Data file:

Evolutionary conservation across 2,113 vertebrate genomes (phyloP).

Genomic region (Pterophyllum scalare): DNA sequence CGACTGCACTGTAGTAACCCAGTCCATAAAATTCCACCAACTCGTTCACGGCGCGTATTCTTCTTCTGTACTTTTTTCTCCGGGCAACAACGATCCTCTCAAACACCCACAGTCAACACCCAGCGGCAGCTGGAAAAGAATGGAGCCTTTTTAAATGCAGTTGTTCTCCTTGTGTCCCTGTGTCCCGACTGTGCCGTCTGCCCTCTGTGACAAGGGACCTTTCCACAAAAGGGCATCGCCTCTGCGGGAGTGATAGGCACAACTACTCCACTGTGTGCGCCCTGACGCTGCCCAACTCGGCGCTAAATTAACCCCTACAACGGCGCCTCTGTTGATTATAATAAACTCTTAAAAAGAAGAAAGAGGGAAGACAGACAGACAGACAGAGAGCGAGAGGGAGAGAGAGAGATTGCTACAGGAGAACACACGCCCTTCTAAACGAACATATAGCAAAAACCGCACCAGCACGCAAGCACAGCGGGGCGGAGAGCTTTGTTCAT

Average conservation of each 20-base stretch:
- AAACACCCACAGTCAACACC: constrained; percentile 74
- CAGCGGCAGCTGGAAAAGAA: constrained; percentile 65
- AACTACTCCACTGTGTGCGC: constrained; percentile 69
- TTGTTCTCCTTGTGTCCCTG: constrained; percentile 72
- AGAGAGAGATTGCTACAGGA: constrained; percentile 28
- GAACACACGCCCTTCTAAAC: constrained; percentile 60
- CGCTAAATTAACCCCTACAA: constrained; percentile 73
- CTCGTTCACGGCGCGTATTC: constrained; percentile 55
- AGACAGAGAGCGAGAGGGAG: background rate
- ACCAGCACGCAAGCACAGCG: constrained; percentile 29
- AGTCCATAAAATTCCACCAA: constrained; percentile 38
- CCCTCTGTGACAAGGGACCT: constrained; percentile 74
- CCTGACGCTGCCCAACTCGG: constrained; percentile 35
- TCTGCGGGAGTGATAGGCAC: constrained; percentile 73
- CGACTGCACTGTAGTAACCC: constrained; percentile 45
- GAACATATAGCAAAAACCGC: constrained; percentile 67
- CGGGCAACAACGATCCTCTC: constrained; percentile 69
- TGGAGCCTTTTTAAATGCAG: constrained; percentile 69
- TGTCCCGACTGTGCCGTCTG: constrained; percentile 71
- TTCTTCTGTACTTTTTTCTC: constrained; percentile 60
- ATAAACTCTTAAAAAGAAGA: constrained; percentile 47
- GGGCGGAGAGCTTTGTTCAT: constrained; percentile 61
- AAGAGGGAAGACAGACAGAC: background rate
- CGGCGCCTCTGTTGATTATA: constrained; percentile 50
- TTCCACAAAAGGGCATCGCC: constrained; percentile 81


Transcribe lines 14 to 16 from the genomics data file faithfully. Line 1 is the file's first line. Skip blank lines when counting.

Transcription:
- AGTCCATAAAATTCCACCAA: constrained; percentile 38
- CCCTCTGTGACAAGGGACCT: constrained; percentile 74
- CCTGACGCTGCCCAACTCGG: constrained; percentile 35